Can travel companies keep pace with passengers’ digital demands?

As digital disruption in the aviation industry continues apace, World Routes will explore what airlines need to do to ensure they are not left behind.

With digitalisation in the commercial aviation industry evolving at a rapid pace, are airlines equipped to meet the changing demands of passengers? Are airlines systems robust enough to cope? 

A report published by the World Economic Forum’s Digital Transformation Initiative earlier this year found that digitalisation in aviation, travel and tourism is expected to create up to $305bn of value for the industry through increased profitability between 2015 and 2025.

It will also migrate $100bn of value from traditional players to new competitors, as well as generating benefits valued at $700bn for customers and wider society through a reduced environmental footprint, improved safety and security, and cost and time savings for consumers.

A white paper released this month by Skyscanner looked at how travel companies must think beyond traditional distribution towards more intuitive and value-driven systems.

While travel businesses aren’t yet able to master relevant recommendations, the Netflix experience demonstrates the opportunity to provide these based on an individual’s past trips and searches.

Filip Filipov, VP product management at Skyscanner, said: “At their heart, both [Netflix and travel companies] face similar challenges of a broad and varied catalogue of options which needs to be presented in a manageable way.

“People want to spend more time watching their favourite films or programmes, and discovering new ones which meet their preferences and tastes, rather than wasting time trying to find them to begin with. Likewise, people want to enjoy their travel experience, and spend less time on the bookings process.”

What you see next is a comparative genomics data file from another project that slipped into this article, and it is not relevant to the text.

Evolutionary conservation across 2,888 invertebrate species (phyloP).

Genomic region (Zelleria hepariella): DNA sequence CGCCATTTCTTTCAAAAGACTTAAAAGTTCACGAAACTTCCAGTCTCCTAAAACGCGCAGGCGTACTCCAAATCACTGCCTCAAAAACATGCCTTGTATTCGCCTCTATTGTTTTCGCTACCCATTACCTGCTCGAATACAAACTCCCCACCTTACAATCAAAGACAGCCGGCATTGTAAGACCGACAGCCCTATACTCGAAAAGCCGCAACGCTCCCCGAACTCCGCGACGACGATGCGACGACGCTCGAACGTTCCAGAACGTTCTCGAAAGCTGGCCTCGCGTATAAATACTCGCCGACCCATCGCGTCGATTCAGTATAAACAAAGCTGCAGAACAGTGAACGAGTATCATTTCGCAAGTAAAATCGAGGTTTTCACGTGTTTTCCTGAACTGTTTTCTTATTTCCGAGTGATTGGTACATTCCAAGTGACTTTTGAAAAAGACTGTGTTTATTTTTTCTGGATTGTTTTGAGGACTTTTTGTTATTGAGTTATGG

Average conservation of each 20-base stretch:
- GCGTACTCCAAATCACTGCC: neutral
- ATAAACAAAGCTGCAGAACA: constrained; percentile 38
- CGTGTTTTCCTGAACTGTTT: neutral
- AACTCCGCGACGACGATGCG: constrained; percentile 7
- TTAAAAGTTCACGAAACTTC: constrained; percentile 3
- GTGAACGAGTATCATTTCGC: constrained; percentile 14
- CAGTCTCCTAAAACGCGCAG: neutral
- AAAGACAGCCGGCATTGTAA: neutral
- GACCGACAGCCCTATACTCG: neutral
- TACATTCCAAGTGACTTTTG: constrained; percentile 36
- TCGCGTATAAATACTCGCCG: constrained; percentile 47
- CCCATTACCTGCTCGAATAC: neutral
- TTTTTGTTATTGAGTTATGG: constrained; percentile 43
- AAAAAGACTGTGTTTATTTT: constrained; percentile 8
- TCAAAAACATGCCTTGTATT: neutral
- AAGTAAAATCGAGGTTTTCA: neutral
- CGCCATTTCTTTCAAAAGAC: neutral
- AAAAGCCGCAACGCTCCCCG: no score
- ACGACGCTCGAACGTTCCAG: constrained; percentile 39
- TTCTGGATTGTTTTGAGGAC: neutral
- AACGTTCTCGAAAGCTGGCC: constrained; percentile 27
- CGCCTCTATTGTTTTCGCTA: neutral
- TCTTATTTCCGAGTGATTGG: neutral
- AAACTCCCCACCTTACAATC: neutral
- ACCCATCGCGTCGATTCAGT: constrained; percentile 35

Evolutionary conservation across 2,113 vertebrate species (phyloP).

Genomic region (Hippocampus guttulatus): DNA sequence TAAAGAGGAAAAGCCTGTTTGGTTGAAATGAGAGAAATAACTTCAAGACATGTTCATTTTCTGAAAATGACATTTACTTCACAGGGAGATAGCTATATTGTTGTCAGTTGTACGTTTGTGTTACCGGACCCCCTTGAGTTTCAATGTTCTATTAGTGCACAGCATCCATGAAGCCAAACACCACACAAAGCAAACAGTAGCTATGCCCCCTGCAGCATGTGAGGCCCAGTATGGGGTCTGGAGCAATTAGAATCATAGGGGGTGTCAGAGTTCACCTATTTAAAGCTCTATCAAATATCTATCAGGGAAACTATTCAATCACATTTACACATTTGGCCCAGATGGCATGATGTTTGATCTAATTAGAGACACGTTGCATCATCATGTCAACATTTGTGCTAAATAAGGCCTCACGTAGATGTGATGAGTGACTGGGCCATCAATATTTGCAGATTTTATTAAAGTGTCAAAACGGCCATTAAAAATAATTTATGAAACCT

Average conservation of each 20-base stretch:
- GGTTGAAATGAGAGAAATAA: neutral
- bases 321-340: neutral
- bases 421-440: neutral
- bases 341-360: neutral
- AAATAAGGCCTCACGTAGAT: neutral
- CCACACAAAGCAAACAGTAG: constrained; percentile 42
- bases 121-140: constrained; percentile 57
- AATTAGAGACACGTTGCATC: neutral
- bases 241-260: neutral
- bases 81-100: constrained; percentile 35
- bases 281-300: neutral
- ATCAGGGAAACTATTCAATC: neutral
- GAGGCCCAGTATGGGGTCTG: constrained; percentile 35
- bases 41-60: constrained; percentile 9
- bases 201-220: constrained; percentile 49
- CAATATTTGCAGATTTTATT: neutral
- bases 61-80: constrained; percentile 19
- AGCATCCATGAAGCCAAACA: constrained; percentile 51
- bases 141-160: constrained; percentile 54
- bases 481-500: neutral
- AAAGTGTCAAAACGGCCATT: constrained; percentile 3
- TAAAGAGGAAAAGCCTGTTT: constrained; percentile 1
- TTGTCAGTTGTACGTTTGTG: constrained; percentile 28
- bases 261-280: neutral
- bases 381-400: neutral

But he added that making recommendations in travel is more challenging than in verticals such as entertainment and groceries, where behaviours are replicable.

“Travel is vast and the cues are more complex – the fact that you went to Dubai five times might mean you want to go again, or exactly the opposite,” said Filipov.

“On the other hand, if you search for two adults and an infant, that should rule out suggestions such as a party weekend in Ibiza. There’s a lot of work to do in this area, and the Netflix problem in travel won’t be solved easily.”

Skyscanner’s white paper added that the future of travel retail is about much more than a transaction; it is about surfacing the relevant information at the right time to satisfy a user’s needs.

“As well as raising awareness of the products they may not have considered through offers and alerts. This is particularly important on mobile, where there is limited space to display information,” it said.

Hugh Aitken, senior director of strategic partnerships at Skyscanner, is one of the speakers at World Routes 2017, providing insight on the ‘How digital will reshape aviation by 2020’ panel.

The session will explore whether airlines are equipped for the digital demands of the 21st century and which ones are ahead in the digital game.

Click here to see the full speaker programme at World Routes and find out how you can attend.

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